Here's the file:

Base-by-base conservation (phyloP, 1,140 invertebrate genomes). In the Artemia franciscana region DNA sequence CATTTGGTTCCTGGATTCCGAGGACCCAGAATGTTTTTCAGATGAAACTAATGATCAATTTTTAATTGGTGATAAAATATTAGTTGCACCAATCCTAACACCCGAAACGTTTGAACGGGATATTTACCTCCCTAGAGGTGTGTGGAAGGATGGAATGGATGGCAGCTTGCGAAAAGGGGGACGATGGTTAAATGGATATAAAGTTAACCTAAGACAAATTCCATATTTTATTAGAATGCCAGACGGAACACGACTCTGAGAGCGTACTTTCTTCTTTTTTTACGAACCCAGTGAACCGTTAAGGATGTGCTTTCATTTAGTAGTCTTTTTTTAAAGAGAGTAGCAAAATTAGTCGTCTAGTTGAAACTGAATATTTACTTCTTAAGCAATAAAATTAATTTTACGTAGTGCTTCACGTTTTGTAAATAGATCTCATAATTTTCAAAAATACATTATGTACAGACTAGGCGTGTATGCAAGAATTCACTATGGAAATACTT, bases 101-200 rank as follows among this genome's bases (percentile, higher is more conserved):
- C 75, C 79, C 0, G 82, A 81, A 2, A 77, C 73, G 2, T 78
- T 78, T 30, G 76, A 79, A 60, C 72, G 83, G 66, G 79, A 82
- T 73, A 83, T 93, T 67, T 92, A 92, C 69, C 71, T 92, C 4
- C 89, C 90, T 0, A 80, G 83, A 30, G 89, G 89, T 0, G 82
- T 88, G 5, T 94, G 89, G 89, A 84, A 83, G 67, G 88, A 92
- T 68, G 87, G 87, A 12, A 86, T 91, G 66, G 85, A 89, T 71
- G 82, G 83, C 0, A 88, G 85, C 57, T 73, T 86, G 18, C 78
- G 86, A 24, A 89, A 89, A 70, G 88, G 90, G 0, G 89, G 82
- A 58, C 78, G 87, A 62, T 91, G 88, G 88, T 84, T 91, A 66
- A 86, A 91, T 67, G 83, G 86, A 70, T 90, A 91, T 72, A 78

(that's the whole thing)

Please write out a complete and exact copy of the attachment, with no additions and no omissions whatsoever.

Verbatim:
Base-by-base conservation (phyloP, 1,140 invertebrate genomes). In the Artemia franciscana region DNA sequence CATTTGGTTCCTGGATTCCGAGGACCCAGAATGTTTTTCAGATGAAACTAATGATCAATTTTTAATTGGTGATAAAATATTAGTTGCACCAATCCTAACACCCGAAACGTTTGAACGGGATATTTACCTCCCTAGAGGTGTGTGGAAGGATGGAATGGATGGCAGCTTGCGAAAAGGGGGACGATGGTTAAATGGATATAAAGTTAACCTAAGACAAATTCCATATTTTATTAGAATGCCAGACGGAACACGACTCTGAGAGCGTACTTTCTTCTTTTTTTACGAACCCAGTGAACCGTTAAGGATGTGCTTTCATTTAGTAGTCTTTTTTTAAAGAGAGTAGCAAAATTAGTCGTCTAGTTGAAACTGAATATTTACTTCTTAAGCAATAAAATTAATTTTACGTAGTGCTTCACGTTTTGTAAATAGATCTCATAATTTTCAAAAATACATTATGTACAGACTAGGCGTGTATGCAAGAATTCACTATGGAAATACTT, bases 101-200 rank as follows among this genome's bases (percentile, higher is more conserved):
- C 75, C 79, C 0, G 82, A 81, A 2, A 77, C 73, G 2, T 78
- T 78, T 30, G 76, A 79, A 60, C 72, G 83, G 66, G 79, A 82
- T 73, A 83, T 93, T 67, T 92, A 92, C 69, C 71, T 92, C 4
- C 89, C 90, T 0, A 80, G 83, A 30, G 89, G 89, T 0, G 82
- T 88, G 5, T 94, G 89, G 89, A 84, A 83, G 67, G 88, A 92
- T 68, G 87, G 87, A 12, A 86, T 91, G 66, G 85, A 89, T 71
- G 82, G 83, C 0, A 88, G 85, C 57, T 73, T 86, G 18, C 78
- G 86, A 24, A 89, A 89, A 70, G 88, G 90, G 0, G 89, G 82
- A 58, C 78, G 87, A 62, T 91, G 88, G 88, T 84, T 91, A 66
- A 86, A 91, T 67, G 83, G 86, A 70, T 90, A 91, T 72, A 78